Epidemiological transition: a historical analysis of immigration patterns by country of origin (1861-1986) related to circulatory system diseases and all-cause mortality in twentieth-century Australia
Background and objectives: Circulatory system disease (CSD) patterns vary over time and between countries, related to lifestyle risk factors, associated in turn with socioeconomic circumstances. Current global CSD epidemics in developing economies are similar in scale to those observed previously in the USA and Australasia. Australia exhibits an important macroeconomic phenomenon as a rapidly transitioning economy with high immigration throughout the nineteenth and twentieth centuries. We wished to examine how that historical immigration related to CSD patterns subsequently.
Methods and setting: We provide a novel empirical analysis employing census-derived place of birth by age bracket and sex from 1891 to 1986, in order to map patterns of immigration against CSD mortality rates from 1907 onwards. Age-specific generalised additive models for both CSD mortality in the general population, and all-cause mortality for the foreign-born (FB) only, from 1910 to 1980 were also devised for both males and females.
Results: The percentage of FB fell from 32% in 1891 to 9.8% in 1947. Rates of CSD rose consistently, particularly from the 1940s onwards, peaked in the 1960s, then declined sharply in the 1980s and showed a strong period effect across age groups and genders. The main effects of age and census year and their interaction were highly statistically significant for CSD mortality for males (p<0.001, each term) and for females (p<0.001, each term). The main effect of age and year were statistically significant for all-cause mortality minus net migration rates for the FB females (each p<0.001), and for FB males, age (p<0.001) was significant.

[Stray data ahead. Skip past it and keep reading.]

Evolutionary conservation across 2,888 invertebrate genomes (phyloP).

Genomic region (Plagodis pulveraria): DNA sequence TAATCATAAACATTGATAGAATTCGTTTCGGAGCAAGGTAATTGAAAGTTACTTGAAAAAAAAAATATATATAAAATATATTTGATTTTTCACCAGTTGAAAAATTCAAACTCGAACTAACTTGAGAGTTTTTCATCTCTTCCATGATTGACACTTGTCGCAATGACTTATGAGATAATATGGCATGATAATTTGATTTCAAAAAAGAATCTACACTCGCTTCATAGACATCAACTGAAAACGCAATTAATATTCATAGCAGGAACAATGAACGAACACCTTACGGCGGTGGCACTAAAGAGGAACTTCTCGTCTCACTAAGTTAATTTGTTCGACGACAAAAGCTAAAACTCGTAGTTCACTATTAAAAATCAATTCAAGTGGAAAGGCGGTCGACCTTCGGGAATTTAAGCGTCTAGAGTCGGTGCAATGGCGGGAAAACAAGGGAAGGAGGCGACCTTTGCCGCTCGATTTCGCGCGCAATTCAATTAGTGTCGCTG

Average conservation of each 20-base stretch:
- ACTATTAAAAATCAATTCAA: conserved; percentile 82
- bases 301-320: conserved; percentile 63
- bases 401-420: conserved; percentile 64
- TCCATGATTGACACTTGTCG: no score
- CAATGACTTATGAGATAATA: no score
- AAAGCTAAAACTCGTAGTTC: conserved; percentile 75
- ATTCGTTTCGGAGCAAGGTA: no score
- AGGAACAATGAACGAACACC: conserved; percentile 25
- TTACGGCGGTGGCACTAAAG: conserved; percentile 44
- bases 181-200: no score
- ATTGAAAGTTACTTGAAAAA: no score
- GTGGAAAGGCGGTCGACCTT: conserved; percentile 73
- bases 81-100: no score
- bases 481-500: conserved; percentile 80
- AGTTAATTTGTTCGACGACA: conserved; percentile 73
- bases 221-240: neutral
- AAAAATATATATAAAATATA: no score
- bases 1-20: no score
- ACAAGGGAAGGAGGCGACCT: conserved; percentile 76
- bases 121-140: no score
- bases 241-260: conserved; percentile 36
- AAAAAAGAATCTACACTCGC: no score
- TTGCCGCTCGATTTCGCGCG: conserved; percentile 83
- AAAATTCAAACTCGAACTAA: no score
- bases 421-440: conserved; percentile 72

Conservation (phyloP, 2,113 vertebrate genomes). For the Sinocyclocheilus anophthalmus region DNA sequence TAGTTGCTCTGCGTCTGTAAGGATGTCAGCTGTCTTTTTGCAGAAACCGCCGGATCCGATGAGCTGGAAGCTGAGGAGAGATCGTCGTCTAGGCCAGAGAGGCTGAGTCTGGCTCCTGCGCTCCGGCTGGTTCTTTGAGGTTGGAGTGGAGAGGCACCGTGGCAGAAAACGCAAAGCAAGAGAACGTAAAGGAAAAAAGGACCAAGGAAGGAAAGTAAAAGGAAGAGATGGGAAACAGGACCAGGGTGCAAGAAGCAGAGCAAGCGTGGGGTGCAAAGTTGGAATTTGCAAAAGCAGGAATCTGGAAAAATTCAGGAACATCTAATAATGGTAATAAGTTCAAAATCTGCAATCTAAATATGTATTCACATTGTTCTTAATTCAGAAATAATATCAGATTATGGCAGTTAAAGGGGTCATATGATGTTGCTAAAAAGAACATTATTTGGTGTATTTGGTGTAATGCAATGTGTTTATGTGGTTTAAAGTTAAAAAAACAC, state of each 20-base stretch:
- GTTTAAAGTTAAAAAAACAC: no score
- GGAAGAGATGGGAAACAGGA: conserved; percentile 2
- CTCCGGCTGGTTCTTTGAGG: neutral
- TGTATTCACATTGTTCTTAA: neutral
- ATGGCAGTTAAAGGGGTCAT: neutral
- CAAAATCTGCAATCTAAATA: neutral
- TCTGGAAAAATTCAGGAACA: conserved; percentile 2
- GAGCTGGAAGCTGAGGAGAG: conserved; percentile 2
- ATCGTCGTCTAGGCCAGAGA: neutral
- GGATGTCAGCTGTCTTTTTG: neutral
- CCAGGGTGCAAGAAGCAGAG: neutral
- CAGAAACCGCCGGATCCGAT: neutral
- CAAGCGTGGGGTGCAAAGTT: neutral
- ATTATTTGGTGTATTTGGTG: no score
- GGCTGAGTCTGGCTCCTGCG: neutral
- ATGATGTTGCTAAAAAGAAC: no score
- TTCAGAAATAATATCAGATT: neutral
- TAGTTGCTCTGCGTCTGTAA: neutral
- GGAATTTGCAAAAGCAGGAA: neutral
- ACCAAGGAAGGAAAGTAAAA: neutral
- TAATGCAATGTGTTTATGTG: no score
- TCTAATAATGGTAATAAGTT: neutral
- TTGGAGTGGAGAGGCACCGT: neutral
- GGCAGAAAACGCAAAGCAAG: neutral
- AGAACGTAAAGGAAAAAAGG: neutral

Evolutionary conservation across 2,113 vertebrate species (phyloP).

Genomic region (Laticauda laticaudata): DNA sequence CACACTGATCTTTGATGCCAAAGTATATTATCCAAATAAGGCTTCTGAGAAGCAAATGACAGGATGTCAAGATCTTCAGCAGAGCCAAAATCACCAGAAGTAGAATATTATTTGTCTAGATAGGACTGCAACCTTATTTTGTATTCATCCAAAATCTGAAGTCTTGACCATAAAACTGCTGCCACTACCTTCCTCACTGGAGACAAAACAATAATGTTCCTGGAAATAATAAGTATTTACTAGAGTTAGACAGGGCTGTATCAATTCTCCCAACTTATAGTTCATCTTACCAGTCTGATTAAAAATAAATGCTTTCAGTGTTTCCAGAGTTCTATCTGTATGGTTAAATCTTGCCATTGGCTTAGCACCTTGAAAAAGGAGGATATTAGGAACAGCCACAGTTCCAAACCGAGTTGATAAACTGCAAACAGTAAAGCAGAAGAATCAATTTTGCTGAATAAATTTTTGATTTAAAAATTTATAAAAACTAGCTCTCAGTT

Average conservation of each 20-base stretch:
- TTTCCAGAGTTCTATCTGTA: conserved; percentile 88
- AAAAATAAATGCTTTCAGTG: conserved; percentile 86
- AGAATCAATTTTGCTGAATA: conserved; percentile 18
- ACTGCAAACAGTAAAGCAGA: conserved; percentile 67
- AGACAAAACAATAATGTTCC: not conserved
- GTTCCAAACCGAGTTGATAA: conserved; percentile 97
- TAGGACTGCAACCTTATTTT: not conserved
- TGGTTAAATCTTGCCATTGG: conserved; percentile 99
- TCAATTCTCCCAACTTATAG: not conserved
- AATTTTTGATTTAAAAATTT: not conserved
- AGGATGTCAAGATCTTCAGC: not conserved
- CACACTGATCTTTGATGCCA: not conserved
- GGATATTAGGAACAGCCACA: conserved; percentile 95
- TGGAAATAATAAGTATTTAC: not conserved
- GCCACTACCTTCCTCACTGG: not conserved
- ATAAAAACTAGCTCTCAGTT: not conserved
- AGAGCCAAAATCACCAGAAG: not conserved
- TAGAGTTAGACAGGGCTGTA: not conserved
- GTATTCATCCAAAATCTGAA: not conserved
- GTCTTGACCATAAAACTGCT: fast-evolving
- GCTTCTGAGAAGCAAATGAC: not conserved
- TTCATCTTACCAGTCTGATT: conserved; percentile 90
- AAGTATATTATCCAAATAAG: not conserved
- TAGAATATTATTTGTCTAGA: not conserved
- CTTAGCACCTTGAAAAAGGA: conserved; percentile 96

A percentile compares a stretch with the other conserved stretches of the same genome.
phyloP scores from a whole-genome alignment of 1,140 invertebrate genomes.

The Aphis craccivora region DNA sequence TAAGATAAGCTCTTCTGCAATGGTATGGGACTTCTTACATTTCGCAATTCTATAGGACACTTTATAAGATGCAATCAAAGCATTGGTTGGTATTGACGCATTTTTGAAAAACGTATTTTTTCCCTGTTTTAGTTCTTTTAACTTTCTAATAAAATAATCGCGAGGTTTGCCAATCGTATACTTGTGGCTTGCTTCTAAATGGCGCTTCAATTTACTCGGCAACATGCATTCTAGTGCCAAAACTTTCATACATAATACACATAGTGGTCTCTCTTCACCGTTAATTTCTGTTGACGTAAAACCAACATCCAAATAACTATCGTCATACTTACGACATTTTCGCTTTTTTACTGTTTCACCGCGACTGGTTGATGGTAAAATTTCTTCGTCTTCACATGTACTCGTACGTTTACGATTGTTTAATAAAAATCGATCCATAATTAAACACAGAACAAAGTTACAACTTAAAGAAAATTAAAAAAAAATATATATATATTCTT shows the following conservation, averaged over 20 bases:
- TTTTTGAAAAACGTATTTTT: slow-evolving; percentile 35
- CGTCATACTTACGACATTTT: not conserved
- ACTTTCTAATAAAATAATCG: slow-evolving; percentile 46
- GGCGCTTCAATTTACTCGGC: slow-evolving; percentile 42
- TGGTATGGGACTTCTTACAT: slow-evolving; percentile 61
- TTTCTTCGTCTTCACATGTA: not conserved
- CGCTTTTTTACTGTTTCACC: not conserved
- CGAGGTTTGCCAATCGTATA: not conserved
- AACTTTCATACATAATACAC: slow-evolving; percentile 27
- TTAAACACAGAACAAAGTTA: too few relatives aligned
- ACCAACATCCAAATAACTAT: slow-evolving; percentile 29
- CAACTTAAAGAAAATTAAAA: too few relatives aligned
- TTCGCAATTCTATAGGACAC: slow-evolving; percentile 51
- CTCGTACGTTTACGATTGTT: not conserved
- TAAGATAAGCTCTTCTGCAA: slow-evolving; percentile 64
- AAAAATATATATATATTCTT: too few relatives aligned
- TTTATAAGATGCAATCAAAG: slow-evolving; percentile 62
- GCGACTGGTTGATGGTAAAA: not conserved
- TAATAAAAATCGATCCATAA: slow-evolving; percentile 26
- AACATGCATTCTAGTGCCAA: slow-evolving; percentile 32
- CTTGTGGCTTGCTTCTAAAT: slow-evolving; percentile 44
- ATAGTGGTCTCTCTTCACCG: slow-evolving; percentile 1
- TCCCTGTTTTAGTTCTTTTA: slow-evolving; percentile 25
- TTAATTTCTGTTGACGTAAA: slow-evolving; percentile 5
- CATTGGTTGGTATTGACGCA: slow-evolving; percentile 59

Conclusions: We argue our empirical calculations, supported by historical and socioepidemiological evidence, employing immigration patterns as a proxy for epidemiological transition, affirm the life course hypothesis that both early life circumstances and later life lifestyle drive CSD patterns.
CommentsThe original article is available at https://bmjopen.bmj.com/
Published CitationKelleher CC, Kelly GE, Segurado R, Briody J, Sellers AM, McCalman J. Epidemiological transition: a historical analysis of immigration patterns by country of origin (1861-1986) related to circulatory system diseases and all-cause mortality in twentieth-century Australia. BMJ Open. 2023;13(11):e070996.
Publication Date24 November 2023
- School of Population Health
- Data Science Centre
PublisherBMJ Publishing Group Ltd.
- Published Version (Version of Record)